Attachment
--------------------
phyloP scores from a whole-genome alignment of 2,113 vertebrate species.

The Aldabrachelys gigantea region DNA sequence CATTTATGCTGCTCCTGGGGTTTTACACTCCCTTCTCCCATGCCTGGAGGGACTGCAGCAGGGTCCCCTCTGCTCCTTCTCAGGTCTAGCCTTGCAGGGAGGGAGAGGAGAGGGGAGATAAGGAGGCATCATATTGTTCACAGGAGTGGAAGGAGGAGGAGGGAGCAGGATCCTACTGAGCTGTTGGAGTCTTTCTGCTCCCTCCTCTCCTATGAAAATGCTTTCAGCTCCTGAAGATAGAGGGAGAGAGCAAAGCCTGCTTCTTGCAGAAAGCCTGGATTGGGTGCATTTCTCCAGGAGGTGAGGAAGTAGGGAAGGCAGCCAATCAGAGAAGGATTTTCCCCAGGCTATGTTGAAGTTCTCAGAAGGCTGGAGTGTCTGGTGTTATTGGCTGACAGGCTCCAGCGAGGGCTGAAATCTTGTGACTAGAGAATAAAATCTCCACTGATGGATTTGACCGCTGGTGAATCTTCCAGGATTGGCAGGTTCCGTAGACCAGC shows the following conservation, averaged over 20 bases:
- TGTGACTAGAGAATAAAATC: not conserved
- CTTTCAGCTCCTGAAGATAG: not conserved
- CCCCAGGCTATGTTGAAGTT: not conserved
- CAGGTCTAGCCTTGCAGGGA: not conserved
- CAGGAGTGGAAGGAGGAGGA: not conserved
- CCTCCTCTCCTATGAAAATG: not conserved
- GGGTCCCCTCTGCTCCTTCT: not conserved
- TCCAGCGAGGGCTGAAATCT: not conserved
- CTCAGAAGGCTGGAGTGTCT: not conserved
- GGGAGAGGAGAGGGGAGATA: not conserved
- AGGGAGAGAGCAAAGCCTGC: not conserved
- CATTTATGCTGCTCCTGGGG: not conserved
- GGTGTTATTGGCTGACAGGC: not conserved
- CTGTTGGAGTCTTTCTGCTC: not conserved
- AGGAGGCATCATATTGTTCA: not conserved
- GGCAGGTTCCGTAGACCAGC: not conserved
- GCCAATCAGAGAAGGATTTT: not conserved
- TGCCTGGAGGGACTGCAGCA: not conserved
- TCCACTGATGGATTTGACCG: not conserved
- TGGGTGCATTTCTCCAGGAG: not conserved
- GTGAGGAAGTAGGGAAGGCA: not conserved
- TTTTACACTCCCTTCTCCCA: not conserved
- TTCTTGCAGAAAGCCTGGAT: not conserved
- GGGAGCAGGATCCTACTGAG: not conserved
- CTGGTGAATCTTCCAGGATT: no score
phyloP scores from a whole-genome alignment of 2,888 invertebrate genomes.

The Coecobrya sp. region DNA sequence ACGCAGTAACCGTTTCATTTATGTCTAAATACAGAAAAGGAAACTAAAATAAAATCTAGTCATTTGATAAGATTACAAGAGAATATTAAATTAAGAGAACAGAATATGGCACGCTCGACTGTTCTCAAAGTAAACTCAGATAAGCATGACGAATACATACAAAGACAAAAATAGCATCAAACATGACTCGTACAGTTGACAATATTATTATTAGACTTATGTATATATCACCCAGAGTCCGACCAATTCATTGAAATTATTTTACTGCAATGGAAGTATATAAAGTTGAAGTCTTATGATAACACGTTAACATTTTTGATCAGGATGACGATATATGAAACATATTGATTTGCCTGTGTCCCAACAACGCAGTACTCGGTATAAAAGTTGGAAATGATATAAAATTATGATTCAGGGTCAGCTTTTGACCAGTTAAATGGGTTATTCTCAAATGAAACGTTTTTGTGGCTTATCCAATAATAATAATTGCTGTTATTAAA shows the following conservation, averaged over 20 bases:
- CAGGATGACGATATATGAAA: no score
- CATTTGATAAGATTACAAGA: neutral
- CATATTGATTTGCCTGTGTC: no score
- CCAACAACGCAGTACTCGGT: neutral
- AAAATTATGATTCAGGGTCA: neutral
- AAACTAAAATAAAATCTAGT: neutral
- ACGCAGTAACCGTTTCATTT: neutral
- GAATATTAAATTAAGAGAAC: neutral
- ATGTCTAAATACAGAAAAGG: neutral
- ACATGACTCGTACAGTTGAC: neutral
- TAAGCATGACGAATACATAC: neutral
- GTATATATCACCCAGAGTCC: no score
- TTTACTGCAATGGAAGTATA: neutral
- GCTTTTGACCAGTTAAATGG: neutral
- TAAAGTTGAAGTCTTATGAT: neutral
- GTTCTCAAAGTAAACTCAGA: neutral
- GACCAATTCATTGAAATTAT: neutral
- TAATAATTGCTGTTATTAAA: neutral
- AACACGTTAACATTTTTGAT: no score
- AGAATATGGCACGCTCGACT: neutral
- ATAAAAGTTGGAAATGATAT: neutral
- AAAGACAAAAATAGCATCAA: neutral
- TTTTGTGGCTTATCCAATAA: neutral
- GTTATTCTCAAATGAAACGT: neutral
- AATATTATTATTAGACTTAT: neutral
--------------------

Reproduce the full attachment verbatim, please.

phyloP scores from a whole-genome alignment of 2,113 vertebrate species.

The Aldabrachelys gigantea region DNA sequence CATTTATGCTGCTCCTGGGGTTTTACACTCCCTTCTCCCATGCCTGGAGGGACTGCAGCAGGGTCCCCTCTGCTCCTTCTCAGGTCTAGCCTTGCAGGGAGGGAGAGGAGAGGGGAGATAAGGAGGCATCATATTGTTCACAGGAGTGGAAGGAGGAGGAGGGAGCAGGATCCTACTGAGCTGTTGGAGTCTTTCTGCTCCCTCCTCTCCTATGAAAATGCTTTCAGCTCCTGAAGATAGAGGGAGAGAGCAAAGCCTGCTTCTTGCAGAAAGCCTGGATTGGGTGCATTTCTCCAGGAGGTGAGGAAGTAGGGAAGGCAGCCAATCAGAGAAGGATTTTCCCCAGGCTATGTTGAAGTTCTCAGAAGGCTGGAGTGTCTGGTGTTATTGGCTGACAGGCTCCAGCGAGGGCTGAAATCTTGTGACTAGAGAATAAAATCTCCACTGATGGATTTGACCGCTGGTGAATCTTCCAGGATTGGCAGGTTCCGTAGACCAGC shows the following conservation, averaged over 20 bases:
- TGTGACTAGAGAATAAAATC: not conserved
- CTTTCAGCTCCTGAAGATAG: not conserved
- CCCCAGGCTATGTTGAAGTT: not conserved
- CAGGTCTAGCCTTGCAGGGA: not conserved
- CAGGAGTGGAAGGAGGAGGA: not conserved
- CCTCCTCTCCTATGAAAATG: not conserved
- GGGTCCCCTCTGCTCCTTCT: not conserved
- TCCAGCGAGGGCTGAAATCT: not conserved
- CTCAGAAGGCTGGAGTGTCT: not conserved
- GGGAGAGGAGAGGGGAGATA: not conserved
- AGGGAGAGAGCAAAGCCTGC: not conserved
- CATTTATGCTGCTCCTGGGG: not conserved
- GGTGTTATTGGCTGACAGGC: not conserved
- CTGTTGGAGTCTTTCTGCTC: not conserved
- AGGAGGCATCATATTGTTCA: not conserved
- GGCAGGTTCCGTAGACCAGC: not conserved
- GCCAATCAGAGAAGGATTTT: not conserved
- TGCCTGGAGGGACTGCAGCA: not conserved
- TCCACTGATGGATTTGACCG: not conserved
- TGGGTGCATTTCTCCAGGAG: not conserved
- GTGAGGAAGTAGGGAAGGCA: not conserved
- TTTTACACTCCCTTCTCCCA: not conserved
- TTCTTGCAGAAAGCCTGGAT: not conserved
- GGGAGCAGGATCCTACTGAG: not conserved
- CTGGTGAATCTTCCAGGATT: no score
phyloP scores from a whole-genome alignment of 2,888 invertebrate genomes.

The Coecobrya sp. region DNA sequence ACGCAGTAACCGTTTCATTTATGTCTAAATACAGAAAAGGAAACTAAAATAAAATCTAGTCATTTGATAAGATTACAAGAGAATATTAAATTAAGAGAACAGAATATGGCACGCTCGACTGTTCTCAAAGTAAACTCAGATAAGCATGACGAATACATACAAAGACAAAAATAGCATCAAACATGACTCGTACAGTTGACAATATTATTATTAGACTTATGTATATATCACCCAGAGTCCGACCAATTCATTGAAATTATTTTACTGCAATGGAAGTATATAAAGTTGAAGTCTTATGATAACACGTTAACATTTTTGATCAGGATGACGATATATGAAACATATTGATTTGCCTGTGTCCCAACAACGCAGTACTCGGTATAAAAGTTGGAAATGATATAAAATTATGATTCAGGGTCAGCTTTTGACCAGTTAAATGGGTTATTCTCAAATGAAACGTTTTTGTGGCTTATCCAATAATAATAATTGCTGTTATTAAA shows the following conservation, averaged over 20 bases:
- CAGGATGACGATATATGAAA: no score
- CATTTGATAAGATTACAAGA: neutral
- CATATTGATTTGCCTGTGTC: no score
- CCAACAACGCAGTACTCGGT: neutral
- AAAATTATGATTCAGGGTCA: neutral
- AAACTAAAATAAAATCTAGT: neutral
- ACGCAGTAACCGTTTCATTT: neutral
- GAATATTAAATTAAGAGAAC: neutral
- ATGTCTAAATACAGAAAAGG: neutral
- ACATGACTCGTACAGTTGAC: neutral
- TAAGCATGACGAATACATAC: neutral
- GTATATATCACCCAGAGTCC: no score
- TTTACTGCAATGGAAGTATA: neutral
- GCTTTTGACCAGTTAAATGG: neutral
- TAAAGTTGAAGTCTTATGAT: neutral
- GTTCTCAAAGTAAACTCAGA: neutral
- GACCAATTCATTGAAATTAT: neutral
- TAATAATTGCTGTTATTAAA: neutral
- AACACGTTAACATTTTTGAT: no score
- AGAATATGGCACGCTCGACT: neutral
- ATAAAAGTTGGAAATGATAT: neutral
- AAAGACAAAAATAGCATCAA: neutral
- TTTTGTGGCTTATCCAATAA: neutral
- GTTATTCTCAAATGAAACGT: neutral
- AATATTATTATTAGACTTAT: neutral